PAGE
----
Seeing Victoria Falls and the Zambezi River
The next day we spent the morning seeing Victoria Falls up close. We spent over an hour walking through the park, getting some amazing views of the Falls. It is over a mile wide and quite different from Niagra Falls, as it is more of a cut into the earth than a large falls with a pool at the bottom. A bit hard to explain, but check out these pictures to see what I mean. Because of this, you have to walk along a path to different viewing points to see different portions of the falls, instead of seeing it all at once. The 'cut' in the earth also causes a huge amount of spray to flow up into the air. The natives originally gave it a name meaning 'the smoke that thunders.' Right now, the water level of the falls is in between the heavy and dry seasons. This ended up being a pretty good thing for us, because the extra spray makes it hard to see the falls during heavy water times, and the water flow decreases dramatically during the dry season.
Later, we took a sunset cruise on the Zambezi River. This ended up being the best wildlife viewing we've had so far. We saw a young crocodile, a couple wild elephants, and numerous hippos. Some of the hippos were either playing or fighting (I'm not sure which), but we got some awesome pictures and videos of them. We also met an Italian family on the cruise, who had a 14 year old son who spoke pretty good English. We enjoyed talking with him/them, and heard good things about Kruger National Park, where we are headed for our safari. The father had an extremely nice digital SLR camera and was showing us some awesome pictures he was getting, which I think has Pam convinced that she wants one.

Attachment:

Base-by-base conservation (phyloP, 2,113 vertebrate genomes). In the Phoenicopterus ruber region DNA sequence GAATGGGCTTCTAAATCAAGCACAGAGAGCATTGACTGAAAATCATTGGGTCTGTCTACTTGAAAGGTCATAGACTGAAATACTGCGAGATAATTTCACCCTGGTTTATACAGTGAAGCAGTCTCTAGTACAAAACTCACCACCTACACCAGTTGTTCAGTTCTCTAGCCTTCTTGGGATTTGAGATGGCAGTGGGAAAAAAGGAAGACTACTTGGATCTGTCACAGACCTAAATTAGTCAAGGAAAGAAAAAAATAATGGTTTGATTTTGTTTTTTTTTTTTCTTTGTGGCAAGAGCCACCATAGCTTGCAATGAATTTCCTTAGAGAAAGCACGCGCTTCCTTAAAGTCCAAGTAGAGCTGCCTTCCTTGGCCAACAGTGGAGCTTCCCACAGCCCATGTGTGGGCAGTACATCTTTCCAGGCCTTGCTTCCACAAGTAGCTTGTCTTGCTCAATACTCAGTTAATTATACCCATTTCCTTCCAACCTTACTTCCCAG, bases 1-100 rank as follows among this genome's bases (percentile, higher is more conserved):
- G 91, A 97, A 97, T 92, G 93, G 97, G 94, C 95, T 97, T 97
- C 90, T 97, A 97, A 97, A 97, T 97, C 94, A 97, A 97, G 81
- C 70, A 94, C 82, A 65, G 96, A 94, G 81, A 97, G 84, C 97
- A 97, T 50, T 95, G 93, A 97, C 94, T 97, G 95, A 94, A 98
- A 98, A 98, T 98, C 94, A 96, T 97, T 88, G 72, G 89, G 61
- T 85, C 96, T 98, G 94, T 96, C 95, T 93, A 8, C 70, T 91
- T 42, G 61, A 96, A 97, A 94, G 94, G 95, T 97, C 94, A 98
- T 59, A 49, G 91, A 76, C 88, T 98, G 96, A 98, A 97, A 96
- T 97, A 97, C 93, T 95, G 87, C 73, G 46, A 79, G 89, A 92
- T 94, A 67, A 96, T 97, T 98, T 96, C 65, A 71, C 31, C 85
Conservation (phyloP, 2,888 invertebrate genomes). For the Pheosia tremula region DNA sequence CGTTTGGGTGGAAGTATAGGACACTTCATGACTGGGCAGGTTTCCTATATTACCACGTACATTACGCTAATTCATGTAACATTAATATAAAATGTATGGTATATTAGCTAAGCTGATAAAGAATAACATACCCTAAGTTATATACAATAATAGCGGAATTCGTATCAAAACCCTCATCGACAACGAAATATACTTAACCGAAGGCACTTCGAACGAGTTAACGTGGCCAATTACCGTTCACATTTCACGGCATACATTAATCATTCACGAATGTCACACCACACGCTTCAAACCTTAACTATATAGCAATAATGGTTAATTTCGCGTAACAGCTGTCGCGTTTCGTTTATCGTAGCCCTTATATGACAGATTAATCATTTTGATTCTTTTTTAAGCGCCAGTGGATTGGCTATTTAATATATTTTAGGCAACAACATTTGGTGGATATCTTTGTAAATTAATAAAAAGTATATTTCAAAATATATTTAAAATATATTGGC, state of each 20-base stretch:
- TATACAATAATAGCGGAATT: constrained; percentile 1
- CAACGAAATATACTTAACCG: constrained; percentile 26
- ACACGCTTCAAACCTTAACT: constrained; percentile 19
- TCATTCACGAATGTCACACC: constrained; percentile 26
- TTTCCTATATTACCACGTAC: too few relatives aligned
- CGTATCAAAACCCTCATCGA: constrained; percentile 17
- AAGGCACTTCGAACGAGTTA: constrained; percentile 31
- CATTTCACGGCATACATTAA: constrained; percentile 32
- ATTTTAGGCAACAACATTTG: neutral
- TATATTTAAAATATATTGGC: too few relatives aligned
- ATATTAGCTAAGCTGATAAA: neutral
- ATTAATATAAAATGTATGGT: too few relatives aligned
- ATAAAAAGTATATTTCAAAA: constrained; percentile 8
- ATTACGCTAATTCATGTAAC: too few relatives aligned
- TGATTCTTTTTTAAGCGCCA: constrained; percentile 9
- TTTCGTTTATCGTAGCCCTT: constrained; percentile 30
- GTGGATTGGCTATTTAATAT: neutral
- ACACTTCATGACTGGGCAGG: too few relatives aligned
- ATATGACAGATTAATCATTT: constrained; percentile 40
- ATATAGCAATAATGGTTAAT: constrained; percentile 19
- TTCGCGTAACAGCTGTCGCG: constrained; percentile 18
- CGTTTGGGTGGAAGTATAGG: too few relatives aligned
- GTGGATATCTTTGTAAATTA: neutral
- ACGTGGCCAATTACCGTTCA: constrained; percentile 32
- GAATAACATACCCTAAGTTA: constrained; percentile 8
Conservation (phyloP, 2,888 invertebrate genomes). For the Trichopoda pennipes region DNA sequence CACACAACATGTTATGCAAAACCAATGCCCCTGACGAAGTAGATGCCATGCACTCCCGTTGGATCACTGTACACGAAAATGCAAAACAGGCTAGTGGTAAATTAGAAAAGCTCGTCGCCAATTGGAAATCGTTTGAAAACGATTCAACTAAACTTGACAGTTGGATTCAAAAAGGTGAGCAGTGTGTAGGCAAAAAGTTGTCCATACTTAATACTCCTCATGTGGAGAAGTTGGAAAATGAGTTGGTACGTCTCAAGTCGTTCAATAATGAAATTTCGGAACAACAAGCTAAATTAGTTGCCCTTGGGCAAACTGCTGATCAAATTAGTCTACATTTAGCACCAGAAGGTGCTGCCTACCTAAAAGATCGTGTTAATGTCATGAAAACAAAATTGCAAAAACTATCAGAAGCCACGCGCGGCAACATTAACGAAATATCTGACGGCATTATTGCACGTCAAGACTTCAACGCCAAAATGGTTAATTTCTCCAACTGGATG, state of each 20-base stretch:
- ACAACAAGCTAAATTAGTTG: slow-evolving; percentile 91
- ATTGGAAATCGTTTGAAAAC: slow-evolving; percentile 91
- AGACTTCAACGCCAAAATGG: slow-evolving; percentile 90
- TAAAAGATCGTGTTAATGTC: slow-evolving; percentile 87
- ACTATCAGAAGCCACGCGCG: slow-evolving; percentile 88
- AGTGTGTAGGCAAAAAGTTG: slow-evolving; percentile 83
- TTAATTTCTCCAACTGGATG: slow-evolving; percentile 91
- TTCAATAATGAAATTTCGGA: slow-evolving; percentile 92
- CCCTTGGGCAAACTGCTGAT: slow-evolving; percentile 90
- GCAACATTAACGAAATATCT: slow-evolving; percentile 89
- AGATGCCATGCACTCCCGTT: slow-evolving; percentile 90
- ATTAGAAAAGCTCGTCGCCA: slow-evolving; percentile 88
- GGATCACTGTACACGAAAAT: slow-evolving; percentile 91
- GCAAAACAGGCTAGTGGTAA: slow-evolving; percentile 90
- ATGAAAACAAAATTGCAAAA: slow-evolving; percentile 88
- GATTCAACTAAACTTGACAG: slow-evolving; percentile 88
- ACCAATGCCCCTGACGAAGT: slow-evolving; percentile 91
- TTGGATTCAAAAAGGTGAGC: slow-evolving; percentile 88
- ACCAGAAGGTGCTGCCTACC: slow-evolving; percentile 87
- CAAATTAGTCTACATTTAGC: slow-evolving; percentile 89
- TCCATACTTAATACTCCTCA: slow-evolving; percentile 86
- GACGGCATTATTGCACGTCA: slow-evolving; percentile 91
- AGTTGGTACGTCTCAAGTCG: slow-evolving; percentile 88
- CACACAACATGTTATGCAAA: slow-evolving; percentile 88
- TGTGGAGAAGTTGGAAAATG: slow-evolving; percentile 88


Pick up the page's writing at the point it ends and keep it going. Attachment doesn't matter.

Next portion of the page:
Thoughts on Zimbabwe
Overall, we really enjoyed Zimbabwe and Victoria Falls. Being there definitely gave me a new perspective and better understanding of the hardships the country has gone through over the past couple years. After enduring something like 12 billion percent inflation (at one point prices were apparently doubling every couple hours), they discontinued the Zimbabwean currency in 2009. They now deal exclusively in foreign currency, and it seemed as if no one ever had change for larger bills (including the hotel). Part of me thought that people were just trying to get you to give them the remainder, but when we insisted on change they would legitimately go looking for change. Unemployment is also unbelievable. We heard numbers between 65 and 80% unemployment in the country. Most children are also no longer in school, as the government has raised school fees to levels beyond the means of most families. On top of all this, the turmoil surrounding the country crippled the tourism industry (one of the nation's three largest industries) and a drought has crushed the agriculture industry (another of the 3, with mineral exports being the last). It definitely makes you feel for the people there, especially since they are all so nice and friendly, despite having gone through so much.